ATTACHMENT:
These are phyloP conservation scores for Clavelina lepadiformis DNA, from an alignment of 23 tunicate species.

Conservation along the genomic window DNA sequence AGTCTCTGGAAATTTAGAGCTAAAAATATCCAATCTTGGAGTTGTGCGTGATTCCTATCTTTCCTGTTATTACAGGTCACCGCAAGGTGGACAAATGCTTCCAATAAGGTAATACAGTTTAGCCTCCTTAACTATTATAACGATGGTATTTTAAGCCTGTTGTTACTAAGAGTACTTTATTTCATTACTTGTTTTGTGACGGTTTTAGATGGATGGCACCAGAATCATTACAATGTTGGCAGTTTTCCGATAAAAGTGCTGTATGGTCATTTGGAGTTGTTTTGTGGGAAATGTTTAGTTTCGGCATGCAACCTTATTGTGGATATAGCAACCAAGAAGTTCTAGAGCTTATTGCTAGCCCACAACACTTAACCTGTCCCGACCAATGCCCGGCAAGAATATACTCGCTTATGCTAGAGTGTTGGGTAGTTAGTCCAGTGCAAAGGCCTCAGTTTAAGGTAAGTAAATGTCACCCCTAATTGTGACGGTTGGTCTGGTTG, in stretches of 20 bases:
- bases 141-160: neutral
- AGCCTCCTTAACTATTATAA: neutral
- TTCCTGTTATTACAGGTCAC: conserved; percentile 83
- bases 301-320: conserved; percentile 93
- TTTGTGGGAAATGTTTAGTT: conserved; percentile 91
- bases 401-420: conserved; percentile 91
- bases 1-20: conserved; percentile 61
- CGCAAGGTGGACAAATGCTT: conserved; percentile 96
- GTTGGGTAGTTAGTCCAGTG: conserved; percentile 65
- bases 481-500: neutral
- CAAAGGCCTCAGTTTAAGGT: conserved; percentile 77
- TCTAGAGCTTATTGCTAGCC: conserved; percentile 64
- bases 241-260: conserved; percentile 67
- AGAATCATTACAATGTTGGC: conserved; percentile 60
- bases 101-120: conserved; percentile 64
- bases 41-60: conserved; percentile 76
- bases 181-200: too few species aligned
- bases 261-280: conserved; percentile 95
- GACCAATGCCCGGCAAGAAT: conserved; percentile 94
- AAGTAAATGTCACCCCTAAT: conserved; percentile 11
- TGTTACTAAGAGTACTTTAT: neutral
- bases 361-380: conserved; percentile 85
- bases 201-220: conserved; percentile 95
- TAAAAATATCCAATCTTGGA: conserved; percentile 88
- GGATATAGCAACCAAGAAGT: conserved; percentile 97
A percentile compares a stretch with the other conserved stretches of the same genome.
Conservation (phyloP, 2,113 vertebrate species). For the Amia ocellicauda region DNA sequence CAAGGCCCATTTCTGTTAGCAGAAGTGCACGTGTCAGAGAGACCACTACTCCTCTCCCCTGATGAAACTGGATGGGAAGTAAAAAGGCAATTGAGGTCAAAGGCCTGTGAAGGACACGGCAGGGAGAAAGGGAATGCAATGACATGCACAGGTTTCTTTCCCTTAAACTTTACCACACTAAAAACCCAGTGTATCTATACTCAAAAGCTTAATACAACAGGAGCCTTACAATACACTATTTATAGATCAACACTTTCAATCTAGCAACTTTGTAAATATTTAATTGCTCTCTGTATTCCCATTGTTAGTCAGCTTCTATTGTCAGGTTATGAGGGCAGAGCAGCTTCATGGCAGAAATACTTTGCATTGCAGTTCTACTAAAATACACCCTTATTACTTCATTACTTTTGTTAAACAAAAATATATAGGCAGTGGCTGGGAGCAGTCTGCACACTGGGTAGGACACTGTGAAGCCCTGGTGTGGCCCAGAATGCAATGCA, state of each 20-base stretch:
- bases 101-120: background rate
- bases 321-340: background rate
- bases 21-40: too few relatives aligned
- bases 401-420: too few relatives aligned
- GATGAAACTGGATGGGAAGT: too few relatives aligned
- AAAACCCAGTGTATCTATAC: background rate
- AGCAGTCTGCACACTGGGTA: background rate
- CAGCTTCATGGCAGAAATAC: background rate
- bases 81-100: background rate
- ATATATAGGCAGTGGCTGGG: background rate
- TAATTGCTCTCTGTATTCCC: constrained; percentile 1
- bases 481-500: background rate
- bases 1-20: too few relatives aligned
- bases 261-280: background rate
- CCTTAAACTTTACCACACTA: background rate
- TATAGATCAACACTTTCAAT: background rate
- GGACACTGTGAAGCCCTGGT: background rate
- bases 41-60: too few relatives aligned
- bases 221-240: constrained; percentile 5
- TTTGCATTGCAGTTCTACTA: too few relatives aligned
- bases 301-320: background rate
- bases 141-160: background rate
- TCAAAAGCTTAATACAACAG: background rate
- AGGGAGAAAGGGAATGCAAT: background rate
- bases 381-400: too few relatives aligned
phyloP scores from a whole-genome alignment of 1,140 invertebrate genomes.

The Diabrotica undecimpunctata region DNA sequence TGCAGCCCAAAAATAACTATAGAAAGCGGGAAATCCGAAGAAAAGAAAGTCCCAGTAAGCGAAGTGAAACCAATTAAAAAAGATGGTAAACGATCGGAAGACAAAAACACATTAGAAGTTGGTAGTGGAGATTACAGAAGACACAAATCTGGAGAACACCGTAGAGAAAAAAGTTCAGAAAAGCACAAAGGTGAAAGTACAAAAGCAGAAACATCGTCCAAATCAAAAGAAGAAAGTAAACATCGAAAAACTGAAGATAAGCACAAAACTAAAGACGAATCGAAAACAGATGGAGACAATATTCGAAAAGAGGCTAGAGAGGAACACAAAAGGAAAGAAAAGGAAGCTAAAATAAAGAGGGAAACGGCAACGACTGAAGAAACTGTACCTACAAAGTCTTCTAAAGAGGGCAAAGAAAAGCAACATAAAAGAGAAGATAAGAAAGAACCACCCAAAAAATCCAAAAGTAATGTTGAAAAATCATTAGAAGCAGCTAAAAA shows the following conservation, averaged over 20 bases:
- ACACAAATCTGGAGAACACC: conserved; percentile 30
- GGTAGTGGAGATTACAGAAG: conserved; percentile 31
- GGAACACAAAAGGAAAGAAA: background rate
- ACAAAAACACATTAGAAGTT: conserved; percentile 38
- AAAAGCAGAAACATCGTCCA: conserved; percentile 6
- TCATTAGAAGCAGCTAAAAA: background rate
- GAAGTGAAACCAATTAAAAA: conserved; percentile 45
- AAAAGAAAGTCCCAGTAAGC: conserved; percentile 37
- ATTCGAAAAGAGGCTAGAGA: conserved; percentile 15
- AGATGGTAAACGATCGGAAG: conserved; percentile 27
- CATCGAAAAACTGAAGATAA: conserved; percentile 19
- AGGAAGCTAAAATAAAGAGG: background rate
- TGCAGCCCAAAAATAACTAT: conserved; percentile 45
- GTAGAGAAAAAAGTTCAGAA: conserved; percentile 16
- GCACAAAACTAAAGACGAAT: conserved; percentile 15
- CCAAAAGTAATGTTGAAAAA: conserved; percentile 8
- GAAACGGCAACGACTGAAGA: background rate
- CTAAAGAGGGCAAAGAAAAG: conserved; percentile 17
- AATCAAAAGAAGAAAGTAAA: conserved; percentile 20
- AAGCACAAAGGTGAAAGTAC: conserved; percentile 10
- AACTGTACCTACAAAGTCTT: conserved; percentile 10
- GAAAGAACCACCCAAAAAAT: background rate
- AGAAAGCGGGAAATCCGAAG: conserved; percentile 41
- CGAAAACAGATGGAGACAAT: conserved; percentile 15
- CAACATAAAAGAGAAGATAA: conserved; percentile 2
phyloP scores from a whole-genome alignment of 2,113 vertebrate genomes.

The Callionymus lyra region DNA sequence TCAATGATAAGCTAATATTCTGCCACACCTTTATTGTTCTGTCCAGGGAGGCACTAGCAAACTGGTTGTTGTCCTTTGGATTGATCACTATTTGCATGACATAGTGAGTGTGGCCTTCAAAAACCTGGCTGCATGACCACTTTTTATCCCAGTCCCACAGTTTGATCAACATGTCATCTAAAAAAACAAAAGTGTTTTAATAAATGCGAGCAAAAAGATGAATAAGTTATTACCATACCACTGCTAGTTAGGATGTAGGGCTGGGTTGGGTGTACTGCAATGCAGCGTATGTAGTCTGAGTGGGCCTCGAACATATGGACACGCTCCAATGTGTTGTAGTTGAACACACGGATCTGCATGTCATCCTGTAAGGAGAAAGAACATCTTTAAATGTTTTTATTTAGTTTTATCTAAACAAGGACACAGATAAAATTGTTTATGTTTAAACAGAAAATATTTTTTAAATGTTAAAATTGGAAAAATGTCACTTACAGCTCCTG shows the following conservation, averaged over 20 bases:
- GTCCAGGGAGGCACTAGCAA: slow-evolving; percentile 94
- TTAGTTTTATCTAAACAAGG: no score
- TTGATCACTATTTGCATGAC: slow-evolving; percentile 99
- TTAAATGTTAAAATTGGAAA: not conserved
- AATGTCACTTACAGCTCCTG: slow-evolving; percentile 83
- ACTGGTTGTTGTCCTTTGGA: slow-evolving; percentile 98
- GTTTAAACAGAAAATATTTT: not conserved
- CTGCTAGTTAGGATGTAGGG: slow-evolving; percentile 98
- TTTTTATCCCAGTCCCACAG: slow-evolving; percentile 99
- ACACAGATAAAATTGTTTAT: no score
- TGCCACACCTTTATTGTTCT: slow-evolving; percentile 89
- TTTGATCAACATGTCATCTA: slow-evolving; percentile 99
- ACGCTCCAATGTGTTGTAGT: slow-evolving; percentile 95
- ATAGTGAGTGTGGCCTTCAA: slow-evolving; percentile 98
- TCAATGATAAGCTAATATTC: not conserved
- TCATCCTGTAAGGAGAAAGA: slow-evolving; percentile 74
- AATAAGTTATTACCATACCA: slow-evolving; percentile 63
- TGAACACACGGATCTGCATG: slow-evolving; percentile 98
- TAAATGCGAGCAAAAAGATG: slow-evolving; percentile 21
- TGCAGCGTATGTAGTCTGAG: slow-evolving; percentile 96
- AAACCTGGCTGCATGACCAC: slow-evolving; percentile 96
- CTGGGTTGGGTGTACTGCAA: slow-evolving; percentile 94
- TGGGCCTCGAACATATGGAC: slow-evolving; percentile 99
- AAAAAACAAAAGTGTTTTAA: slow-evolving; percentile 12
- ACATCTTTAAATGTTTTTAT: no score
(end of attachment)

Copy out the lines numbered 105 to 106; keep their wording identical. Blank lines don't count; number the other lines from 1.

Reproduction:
- CTGGGTTGGGTGTACTGCAA: slow-evolving; percentile 94
- TGGGCCTCGAACATATGGAC: slow-evolving; percentile 99